BATON ROUGE — A Baton Rouge construction development executive is suing the state of Louisiana and an auditor for allegedly accusing him of mismanaging funds simply because he is black.
According to the complaint filed in the 19th Judicial District Court in the parish of East Baton Rouge, Jacob Johnson was hired as the executive director of the quasi-public Health Education Authority of Louisiana (HEAL) in October 2011. He said his position at the medical facility development entity was compromised when he was audited by state auditor and co-defendant Daryl Purpera.
Johnson claims Purpera attempted to “tie a noose around his neck and let him hang there” by falsely reporting that he was stealing money from HEAL. A press release that was coupled with the audit report said that while HEAL's income had increased by 153 percent from 2012 to 2016, the entity had not developed a new medical property since 2004.
The complaint states that Purpera's audit report specifically accused Johnson of "malfeasance, misgovernment, illegal activities, and misappropriation of funds."
After discovering the damaging report, Johnson allegedly spoke to workers at the Louisiana Legislative Audit office and was told that the undersecretary, Jeff Reynolds, was making insulting and racist comments about him. Johnson said Reynolds believed a black man was not competent enough to handle a high position such as being a HEAL executive, and he allegedly told Purpera to sabotage the report.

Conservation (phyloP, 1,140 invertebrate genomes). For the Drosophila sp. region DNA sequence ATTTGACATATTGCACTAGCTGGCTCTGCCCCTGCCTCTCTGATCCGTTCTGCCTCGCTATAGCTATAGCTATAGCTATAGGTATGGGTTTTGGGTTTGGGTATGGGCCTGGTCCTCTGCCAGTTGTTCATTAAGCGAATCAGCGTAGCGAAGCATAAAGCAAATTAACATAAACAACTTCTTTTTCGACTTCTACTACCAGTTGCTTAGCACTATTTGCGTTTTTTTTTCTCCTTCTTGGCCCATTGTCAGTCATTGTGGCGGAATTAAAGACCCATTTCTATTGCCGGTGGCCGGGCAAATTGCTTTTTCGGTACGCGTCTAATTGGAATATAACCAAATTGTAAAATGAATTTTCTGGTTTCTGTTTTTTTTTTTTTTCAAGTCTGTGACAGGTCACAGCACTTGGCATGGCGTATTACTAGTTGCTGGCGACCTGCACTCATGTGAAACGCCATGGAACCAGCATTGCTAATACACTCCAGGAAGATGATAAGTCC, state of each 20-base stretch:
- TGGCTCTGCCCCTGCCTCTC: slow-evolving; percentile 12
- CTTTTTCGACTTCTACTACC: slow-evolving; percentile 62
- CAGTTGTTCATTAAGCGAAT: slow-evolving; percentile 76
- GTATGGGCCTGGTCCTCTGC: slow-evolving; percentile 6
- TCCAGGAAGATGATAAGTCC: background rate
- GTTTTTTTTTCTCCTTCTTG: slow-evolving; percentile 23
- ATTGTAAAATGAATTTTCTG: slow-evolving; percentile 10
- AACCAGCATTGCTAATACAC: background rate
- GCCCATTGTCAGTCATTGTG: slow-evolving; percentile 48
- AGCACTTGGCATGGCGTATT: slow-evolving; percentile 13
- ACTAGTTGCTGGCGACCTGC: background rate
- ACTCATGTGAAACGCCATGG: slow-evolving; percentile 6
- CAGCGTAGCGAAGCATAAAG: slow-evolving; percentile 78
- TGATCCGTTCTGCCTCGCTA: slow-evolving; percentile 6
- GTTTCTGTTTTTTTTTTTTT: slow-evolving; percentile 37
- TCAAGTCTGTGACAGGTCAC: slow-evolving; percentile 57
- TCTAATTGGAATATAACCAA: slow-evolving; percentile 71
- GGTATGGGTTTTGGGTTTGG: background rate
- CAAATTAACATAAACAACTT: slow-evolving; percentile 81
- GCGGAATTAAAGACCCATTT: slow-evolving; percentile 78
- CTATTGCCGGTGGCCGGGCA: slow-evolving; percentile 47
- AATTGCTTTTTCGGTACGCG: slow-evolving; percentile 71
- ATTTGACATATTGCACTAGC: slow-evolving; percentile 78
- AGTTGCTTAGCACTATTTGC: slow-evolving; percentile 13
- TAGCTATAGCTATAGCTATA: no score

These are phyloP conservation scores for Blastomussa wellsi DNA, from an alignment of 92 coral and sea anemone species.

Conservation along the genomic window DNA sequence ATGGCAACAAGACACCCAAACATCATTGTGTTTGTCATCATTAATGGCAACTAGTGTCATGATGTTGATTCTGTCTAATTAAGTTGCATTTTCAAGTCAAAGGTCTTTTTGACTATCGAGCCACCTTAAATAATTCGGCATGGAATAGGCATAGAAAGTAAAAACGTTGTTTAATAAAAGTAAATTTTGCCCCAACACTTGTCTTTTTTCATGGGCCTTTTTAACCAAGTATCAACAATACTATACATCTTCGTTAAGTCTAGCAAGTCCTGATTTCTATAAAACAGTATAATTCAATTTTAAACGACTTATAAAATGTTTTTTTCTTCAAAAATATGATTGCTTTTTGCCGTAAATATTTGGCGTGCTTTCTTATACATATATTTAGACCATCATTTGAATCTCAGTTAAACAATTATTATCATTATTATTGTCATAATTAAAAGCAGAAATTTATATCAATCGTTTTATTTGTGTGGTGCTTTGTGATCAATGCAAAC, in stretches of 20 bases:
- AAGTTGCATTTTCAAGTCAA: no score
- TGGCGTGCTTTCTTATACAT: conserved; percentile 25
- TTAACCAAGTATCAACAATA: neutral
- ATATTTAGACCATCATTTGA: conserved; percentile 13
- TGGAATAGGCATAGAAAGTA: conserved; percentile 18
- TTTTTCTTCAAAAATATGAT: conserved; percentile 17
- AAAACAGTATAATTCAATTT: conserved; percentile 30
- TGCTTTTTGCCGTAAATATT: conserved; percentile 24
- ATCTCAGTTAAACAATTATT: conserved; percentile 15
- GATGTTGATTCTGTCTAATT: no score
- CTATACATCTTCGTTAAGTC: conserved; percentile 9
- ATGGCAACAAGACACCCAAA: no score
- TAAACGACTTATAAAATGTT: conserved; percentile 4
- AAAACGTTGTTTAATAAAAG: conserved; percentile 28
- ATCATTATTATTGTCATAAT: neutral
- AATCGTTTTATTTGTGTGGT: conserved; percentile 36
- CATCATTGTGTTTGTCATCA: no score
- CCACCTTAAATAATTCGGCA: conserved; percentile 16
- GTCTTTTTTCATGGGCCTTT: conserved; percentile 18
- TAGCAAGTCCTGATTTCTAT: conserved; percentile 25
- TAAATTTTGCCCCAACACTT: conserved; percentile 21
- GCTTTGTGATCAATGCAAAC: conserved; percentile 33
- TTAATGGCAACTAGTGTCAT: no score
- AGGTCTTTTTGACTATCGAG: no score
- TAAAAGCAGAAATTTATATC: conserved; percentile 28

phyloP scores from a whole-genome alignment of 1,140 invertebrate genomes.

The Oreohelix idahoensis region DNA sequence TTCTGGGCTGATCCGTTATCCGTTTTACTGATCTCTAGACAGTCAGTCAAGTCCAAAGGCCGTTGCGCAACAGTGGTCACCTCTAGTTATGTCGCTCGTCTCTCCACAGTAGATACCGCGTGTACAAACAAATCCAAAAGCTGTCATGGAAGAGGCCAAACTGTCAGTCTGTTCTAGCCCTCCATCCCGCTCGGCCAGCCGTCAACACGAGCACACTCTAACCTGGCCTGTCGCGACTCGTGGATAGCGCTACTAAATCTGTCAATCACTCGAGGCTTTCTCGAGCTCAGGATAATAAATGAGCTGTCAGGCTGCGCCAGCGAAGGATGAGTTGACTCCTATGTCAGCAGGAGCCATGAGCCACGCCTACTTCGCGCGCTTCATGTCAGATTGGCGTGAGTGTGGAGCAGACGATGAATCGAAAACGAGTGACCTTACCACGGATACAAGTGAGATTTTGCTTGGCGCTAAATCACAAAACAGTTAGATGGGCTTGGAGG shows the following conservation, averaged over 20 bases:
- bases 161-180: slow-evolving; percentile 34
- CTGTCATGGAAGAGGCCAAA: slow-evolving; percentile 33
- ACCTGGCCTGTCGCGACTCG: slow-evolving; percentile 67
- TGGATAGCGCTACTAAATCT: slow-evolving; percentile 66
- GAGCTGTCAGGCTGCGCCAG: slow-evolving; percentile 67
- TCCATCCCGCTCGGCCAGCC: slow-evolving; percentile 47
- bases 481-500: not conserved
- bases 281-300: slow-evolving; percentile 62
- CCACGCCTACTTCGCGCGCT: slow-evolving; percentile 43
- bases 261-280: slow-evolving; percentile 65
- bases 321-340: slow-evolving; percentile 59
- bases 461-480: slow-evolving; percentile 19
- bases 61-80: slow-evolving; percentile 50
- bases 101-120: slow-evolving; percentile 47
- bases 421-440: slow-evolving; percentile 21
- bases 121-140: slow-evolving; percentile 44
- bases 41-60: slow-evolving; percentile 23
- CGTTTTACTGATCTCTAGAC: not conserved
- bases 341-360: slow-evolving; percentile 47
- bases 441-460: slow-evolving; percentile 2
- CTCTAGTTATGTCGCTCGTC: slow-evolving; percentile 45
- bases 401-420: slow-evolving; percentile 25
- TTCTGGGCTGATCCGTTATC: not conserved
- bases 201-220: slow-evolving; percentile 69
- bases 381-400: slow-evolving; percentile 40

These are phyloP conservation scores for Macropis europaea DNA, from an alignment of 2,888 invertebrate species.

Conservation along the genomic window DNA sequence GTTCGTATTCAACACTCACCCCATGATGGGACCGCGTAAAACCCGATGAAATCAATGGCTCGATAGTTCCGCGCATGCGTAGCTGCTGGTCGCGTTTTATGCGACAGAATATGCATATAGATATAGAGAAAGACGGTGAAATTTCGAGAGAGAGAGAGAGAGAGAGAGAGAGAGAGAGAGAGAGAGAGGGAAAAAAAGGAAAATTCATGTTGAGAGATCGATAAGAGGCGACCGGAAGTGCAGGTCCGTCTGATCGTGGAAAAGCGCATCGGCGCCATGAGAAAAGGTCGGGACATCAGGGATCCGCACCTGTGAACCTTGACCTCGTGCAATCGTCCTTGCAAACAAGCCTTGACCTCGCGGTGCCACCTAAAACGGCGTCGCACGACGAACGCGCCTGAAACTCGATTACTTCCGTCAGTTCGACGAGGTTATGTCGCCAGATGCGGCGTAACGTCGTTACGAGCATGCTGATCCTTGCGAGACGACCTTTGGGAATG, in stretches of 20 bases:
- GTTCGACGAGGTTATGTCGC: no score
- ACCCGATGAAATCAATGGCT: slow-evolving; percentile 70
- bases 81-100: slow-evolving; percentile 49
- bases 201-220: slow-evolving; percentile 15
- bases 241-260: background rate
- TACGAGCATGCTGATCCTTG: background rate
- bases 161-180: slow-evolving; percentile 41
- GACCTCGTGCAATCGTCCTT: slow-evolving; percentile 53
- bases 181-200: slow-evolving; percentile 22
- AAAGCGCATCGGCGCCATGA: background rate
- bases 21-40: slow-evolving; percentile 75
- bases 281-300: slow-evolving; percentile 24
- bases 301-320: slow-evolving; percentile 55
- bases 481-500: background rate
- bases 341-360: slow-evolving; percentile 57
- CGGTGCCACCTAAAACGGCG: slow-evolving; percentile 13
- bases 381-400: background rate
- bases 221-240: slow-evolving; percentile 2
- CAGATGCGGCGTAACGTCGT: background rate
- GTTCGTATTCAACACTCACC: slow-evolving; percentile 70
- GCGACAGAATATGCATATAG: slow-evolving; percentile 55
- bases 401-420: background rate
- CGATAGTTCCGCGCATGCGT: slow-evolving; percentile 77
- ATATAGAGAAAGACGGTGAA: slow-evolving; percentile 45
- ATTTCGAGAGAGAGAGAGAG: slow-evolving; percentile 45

On April 10, a bill was introduced by Sen. Karen Carter Peterson to abolish HEAL and transfer its responsibilities to the governor's office.
Though Johnson alleges that he has recordings of employees revealing that the audit was meant to ruin him, the likelihood of a win for the plaintiff is still uncertain, as it is unclear what evidence the defendants will present.
"The problem for courts and for public opinion in cases like this is that both sides make claims that are in general plausible, but in particular cases sometimes difficult to prove one way or the other," Cornell Law School Professor Robert C. Hockett told the Louisiana Record.
"On the one hand, it is not unheard of for people with bigoted attitudes or political agendas to mask their real motives by talking in seemingly neutral terms like 'incompetence,' 'mismanagement' and 'corruption,'" Hockett said. "On the other hand, it also is not unheard of for people who are actually incompetent or corrupt to try to 'play the race card' against those who work to hold them to account."
Johnson is seeking an unspecified amount as reimbursement for defamation of his character, loss of earning capacity, medical expenses, emotional distress and other damages.
"In the end, the only way to ascertain which side is right is to look carefully at the evidence and interpret it," Hockett said. "But sometimes there isn't much of it, meaning that people end up having to follow their gut instincts in deciding whom to believe."